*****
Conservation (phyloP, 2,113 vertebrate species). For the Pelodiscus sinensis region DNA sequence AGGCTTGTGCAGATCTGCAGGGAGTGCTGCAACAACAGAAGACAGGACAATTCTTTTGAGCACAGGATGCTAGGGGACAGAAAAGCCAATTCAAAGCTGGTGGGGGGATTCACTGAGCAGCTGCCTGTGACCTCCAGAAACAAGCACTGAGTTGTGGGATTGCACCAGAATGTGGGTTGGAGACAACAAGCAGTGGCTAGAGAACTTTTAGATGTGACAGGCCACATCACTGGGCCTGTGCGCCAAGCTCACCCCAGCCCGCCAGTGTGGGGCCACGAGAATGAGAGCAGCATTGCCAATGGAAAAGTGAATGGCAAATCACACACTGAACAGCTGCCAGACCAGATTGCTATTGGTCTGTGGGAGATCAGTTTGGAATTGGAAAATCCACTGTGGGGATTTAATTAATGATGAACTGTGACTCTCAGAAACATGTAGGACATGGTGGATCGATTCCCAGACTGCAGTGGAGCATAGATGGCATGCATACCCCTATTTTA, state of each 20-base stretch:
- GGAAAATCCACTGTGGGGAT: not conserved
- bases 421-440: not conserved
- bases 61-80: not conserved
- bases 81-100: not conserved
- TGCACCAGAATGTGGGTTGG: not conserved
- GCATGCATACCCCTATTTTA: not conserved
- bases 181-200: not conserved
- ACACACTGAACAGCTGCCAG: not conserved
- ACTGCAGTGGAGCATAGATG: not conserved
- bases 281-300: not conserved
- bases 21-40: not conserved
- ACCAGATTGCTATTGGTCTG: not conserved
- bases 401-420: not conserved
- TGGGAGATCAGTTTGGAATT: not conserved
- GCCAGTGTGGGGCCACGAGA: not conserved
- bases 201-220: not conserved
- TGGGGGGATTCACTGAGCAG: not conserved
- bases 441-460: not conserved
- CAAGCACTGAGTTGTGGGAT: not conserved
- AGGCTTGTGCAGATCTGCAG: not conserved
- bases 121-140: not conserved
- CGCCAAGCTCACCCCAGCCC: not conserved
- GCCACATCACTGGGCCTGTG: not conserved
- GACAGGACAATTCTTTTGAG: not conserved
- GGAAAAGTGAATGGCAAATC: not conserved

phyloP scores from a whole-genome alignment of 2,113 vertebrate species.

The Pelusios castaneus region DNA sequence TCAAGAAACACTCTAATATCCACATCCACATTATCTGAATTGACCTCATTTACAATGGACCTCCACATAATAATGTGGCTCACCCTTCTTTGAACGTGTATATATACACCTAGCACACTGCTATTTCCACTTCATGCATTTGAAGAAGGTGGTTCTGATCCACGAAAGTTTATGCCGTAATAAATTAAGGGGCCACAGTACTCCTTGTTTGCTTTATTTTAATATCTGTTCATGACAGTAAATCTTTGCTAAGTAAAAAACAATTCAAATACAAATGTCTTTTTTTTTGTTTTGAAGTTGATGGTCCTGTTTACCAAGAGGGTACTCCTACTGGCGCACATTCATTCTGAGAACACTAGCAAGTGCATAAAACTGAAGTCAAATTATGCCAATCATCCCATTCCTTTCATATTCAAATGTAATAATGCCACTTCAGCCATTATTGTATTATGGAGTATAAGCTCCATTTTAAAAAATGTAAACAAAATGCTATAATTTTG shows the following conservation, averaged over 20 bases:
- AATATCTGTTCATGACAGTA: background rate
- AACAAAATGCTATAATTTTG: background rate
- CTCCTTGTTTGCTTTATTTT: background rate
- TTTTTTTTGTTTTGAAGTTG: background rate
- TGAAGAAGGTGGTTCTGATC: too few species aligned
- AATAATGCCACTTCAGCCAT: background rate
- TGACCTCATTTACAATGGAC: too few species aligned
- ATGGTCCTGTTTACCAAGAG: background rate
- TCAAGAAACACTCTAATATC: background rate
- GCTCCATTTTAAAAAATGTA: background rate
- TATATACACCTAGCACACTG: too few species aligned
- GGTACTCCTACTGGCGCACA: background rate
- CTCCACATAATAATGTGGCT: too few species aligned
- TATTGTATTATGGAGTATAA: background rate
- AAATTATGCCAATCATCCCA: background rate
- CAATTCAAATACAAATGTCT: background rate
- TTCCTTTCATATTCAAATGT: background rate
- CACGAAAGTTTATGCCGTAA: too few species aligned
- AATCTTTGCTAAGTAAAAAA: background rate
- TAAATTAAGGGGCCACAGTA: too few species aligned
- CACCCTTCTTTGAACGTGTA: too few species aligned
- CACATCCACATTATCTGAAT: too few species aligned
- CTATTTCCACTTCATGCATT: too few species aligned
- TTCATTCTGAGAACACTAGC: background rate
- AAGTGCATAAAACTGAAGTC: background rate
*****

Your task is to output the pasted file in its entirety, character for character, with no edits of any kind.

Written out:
Conservation (phyloP, 2,113 vertebrate species). For the Pelodiscus sinensis region DNA sequence AGGCTTGTGCAGATCTGCAGGGAGTGCTGCAACAACAGAAGACAGGACAATTCTTTTGAGCACAGGATGCTAGGGGACAGAAAAGCCAATTCAAAGCTGGTGGGGGGATTCACTGAGCAGCTGCCTGTGACCTCCAGAAACAAGCACTGAGTTGTGGGATTGCACCAGAATGTGGGTTGGAGACAACAAGCAGTGGCTAGAGAACTTTTAGATGTGACAGGCCACATCACTGGGCCTGTGCGCCAAGCTCACCCCAGCCCGCCAGTGTGGGGCCACGAGAATGAGAGCAGCATTGCCAATGGAAAAGTGAATGGCAAATCACACACTGAACAGCTGCCAGACCAGATTGCTATTGGTCTGTGGGAGATCAGTTTGGAATTGGAAAATCCACTGTGGGGATTTAATTAATGATGAACTGTGACTCTCAGAAACATGTAGGACATGGTGGATCGATTCCCAGACTGCAGTGGAGCATAGATGGCATGCATACCCCTATTTTA, state of each 20-base stretch:
- GGAAAATCCACTGTGGGGAT: not conserved
- bases 421-440: not conserved
- bases 61-80: not conserved
- bases 81-100: not conserved
- TGCACCAGAATGTGGGTTGG: not conserved
- GCATGCATACCCCTATTTTA: not conserved
- bases 181-200: not conserved
- ACACACTGAACAGCTGCCAG: not conserved
- ACTGCAGTGGAGCATAGATG: not conserved
- bases 281-300: not conserved
- bases 21-40: not conserved
- ACCAGATTGCTATTGGTCTG: not conserved
- bases 401-420: not conserved
- TGGGAGATCAGTTTGGAATT: not conserved
- GCCAGTGTGGGGCCACGAGA: not conserved
- bases 201-220: not conserved
- TGGGGGGATTCACTGAGCAG: not conserved
- bases 441-460: not conserved
- CAAGCACTGAGTTGTGGGAT: not conserved
- AGGCTTGTGCAGATCTGCAG: not conserved
- bases 121-140: not conserved
- CGCCAAGCTCACCCCAGCCC: not conserved
- GCCACATCACTGGGCCTGTG: not conserved
- GACAGGACAATTCTTTTGAG: not conserved
- GGAAAAGTGAATGGCAAATC: not conserved

phyloP scores from a whole-genome alignment of 2,113 vertebrate species.

The Pelusios castaneus region DNA sequence TCAAGAAACACTCTAATATCCACATCCACATTATCTGAATTGACCTCATTTACAATGGACCTCCACATAATAATGTGGCTCACCCTTCTTTGAACGTGTATATATACACCTAGCACACTGCTATTTCCACTTCATGCATTTGAAGAAGGTGGTTCTGATCCACGAAAGTTTATGCCGTAATAAATTAAGGGGCCACAGTACTCCTTGTTTGCTTTATTTTAATATCTGTTCATGACAGTAAATCTTTGCTAAGTAAAAAACAATTCAAATACAAATGTCTTTTTTTTTGTTTTGAAGTTGATGGTCCTGTTTACCAAGAGGGTACTCCTACTGGCGCACATTCATTCTGAGAACACTAGCAAGTGCATAAAACTGAAGTCAAATTATGCCAATCATCCCATTCCTTTCATATTCAAATGTAATAATGCCACTTCAGCCATTATTGTATTATGGAGTATAAGCTCCATTTTAAAAAATGTAAACAAAATGCTATAATTTTG shows the following conservation, averaged over 20 bases:
- AATATCTGTTCATGACAGTA: background rate
- AACAAAATGCTATAATTTTG: background rate
- CTCCTTGTTTGCTTTATTTT: background rate
- TTTTTTTTGTTTTGAAGTTG: background rate
- TGAAGAAGGTGGTTCTGATC: too few species aligned
- AATAATGCCACTTCAGCCAT: background rate
- TGACCTCATTTACAATGGAC: too few species aligned
- ATGGTCCTGTTTACCAAGAG: background rate
- TCAAGAAACACTCTAATATC: background rate
- GCTCCATTTTAAAAAATGTA: background rate
- TATATACACCTAGCACACTG: too few species aligned
- GGTACTCCTACTGGCGCACA: background rate
- CTCCACATAATAATGTGGCT: too few species aligned
- TATTGTATTATGGAGTATAA: background rate
- AAATTATGCCAATCATCCCA: background rate
- CAATTCAAATACAAATGTCT: background rate
- TTCCTTTCATATTCAAATGT: background rate
- CACGAAAGTTTATGCCGTAA: too few species aligned
- AATCTTTGCTAAGTAAAAAA: background rate
- TAAATTAAGGGGCCACAGTA: too few species aligned
- CACCCTTCTTTGAACGTGTA: too few species aligned
- CACATCCACATTATCTGAAT: too few species aligned
- CTATTTCCACTTCATGCATT: too few species aligned
- TTCATTCTGAGAACACTAGC: background rate
- AAGTGCATAAAACTGAAGTC: background rate